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Wednesday, August 5, 2009

Clashes over Niger referendum

We told them this would be a fiasco and here is the confirmation

Clashes erupted as Niger voted on Tuesday in a constitutional referendum to extend President Mamadou Tandja’s long rule amid low turnout after an opposition boycott in the uranium-rich African nation.

  • Niger vote on term limits

  • Niger arrests opposition figure

  • Niger ‘institutional coup’ fears

    Police fired tear gas at protestors trying to block access to two polling stations in the small town of Illela, in the western Tahoua region, said a police officer who asked not to be named.

    "The police used tear gas to disperse demonstrators who were trying to prevent the polling," the police officer told AFP.

    An opposition politician, also speaking anonymously, reported similar clashes in two other localities around Tahoua, a stronghold of Mamadou Issoufou, who is an outspoken opponent of Tandja’s regime.

    Polling stations across the west African country closed at 7:00 pm (1800 GMT) amid reports of low turnout.

    "Ah really, is there a referendum?" said one youth sarcastically, loitering with his peers in a northern area of the capital, listening to music.

    "We told them this would be a fiasco and here is the confirmation," said Abdou Kadri, a youth opposed to the referendum project.

    Several opposition activists were arrested in the southwestern town of Dosso for staging protests, a member of the opposition Alliance for Democracy and Progress said.

    Interior Minister Albade Abouba confirmed the arrests on a local radio: "Those who were arrested know why... for violating the law."

    The unrest came as voters went to the polls in a referendum over whether Tandja, a former colonel who has been in power since 1999, could be allowed to rule indefinitely.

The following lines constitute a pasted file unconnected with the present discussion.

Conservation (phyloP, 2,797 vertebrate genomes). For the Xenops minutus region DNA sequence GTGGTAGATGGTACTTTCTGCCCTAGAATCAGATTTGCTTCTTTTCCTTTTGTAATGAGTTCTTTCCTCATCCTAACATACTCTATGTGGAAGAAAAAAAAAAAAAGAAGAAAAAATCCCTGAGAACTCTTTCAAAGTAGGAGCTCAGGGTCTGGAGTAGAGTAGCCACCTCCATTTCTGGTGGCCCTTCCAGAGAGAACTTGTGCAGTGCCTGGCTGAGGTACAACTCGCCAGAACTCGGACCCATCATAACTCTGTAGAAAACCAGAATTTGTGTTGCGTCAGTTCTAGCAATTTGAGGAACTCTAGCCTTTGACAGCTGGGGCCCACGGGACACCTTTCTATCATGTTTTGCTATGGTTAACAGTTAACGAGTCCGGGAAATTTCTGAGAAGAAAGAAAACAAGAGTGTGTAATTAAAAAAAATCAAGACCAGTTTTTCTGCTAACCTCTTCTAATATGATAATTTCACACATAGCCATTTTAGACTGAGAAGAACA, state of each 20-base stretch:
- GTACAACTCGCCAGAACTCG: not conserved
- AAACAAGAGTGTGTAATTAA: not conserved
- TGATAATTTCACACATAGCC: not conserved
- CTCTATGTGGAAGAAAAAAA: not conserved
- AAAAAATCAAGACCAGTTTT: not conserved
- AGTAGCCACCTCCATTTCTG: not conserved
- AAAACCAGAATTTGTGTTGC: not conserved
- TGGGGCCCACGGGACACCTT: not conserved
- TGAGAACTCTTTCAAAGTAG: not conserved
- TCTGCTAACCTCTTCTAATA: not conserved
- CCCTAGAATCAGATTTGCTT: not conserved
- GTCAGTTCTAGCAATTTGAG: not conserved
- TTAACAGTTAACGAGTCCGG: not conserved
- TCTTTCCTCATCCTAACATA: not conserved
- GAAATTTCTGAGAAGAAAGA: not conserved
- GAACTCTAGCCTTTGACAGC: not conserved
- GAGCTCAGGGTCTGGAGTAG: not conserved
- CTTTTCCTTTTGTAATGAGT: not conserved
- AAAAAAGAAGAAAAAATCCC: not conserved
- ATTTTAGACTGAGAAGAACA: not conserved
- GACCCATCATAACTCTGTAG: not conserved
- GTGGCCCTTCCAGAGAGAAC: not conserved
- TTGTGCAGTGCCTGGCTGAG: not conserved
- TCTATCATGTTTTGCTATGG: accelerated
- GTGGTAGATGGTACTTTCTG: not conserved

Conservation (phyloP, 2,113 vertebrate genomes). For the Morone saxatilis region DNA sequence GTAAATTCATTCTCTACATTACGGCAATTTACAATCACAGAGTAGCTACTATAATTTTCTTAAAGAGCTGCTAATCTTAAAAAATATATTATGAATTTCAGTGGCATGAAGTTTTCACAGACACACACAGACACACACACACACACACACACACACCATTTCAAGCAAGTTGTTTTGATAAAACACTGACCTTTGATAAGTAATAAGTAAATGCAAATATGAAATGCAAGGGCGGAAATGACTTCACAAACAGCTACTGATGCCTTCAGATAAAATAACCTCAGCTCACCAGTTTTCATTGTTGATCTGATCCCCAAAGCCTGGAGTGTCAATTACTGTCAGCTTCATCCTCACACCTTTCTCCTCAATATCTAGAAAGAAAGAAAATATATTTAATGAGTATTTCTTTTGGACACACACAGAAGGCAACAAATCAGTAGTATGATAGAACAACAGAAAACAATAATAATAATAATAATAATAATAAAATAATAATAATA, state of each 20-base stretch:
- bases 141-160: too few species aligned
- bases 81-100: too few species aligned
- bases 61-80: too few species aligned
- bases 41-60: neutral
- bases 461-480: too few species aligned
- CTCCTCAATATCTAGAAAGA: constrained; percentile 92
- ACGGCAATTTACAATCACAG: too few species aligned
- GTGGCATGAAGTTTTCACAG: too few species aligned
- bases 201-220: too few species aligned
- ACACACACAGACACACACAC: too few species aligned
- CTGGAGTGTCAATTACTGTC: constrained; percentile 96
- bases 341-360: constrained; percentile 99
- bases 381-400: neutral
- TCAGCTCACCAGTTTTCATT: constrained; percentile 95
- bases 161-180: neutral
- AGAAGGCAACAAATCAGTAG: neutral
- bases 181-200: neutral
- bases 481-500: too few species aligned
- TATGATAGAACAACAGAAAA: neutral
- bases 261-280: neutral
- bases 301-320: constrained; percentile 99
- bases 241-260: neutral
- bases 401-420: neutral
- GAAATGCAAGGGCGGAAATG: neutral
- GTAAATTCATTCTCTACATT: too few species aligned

The referendum has provoked fierce criticism both inside Niger and abroad, but Tandja has forged ahead, raising international concerns of instability in a country that borders on seven others, including Chad and Nigeria.

    Tandja, who defied parliament and the constitutional court to hold the vote, insisted earlier Tuesday that by holding the referendum he was responding to the will of the people.

    "I am fully satisfied that I have done my duty as president of the republic in the face of the demands of the people of Niger," the 71-year-old told reporters in Niamey as he cast his vote.

    "It’s a great day, our wish has been fulfilled," he added.

    Around six million of the country’s 15 million population were eligible to vote. The opposition had called for a boycott of the referendum.

    State radio called on people to "go out and vote massively," but turnout had appeared low, while Tandja hoped for a 75 percent participation.

    "We received the (voting) material on time and opened at 8:00 am, but it’s the voters who are not coming out," a returning officer at a polling station at Sahel school in the capital told AFP.

    "Yesterday the military were out in large numbers," he added.

    Soldiers and police voted in a specially arranged ballot for the security forces on Monday.

    The electoral commission said results from the country’s 19,000 polling stations should be available in five days.

    Under the current constitution, Tandja is due to step down at the end of his second five-year term on December 22, after a presidential poll.

    A majority "yes" vote will give Tandja a further three years in office, after which he can run for office indefinitely.

    In pushing his aim to cling to power, calling it the people’s will, Tandja dissolved both parliament and the constitutional court that opposed his referendum plan.

    He has assumed emergency powers, ruling by decree this vast country on the edge of the Sahara desert.

    The opposition has condemned Tandja’s action and likened it to a coup d’etat.

    Former colonial power France along with the African Union and the United Nations has urged Tandja to abandon the referendum and not trample on Niger’s constitution.

    The European Union has already frozen budgetary aid to the country, where 80 percent live on subsistence farming, continually threatened by drought and locusts.

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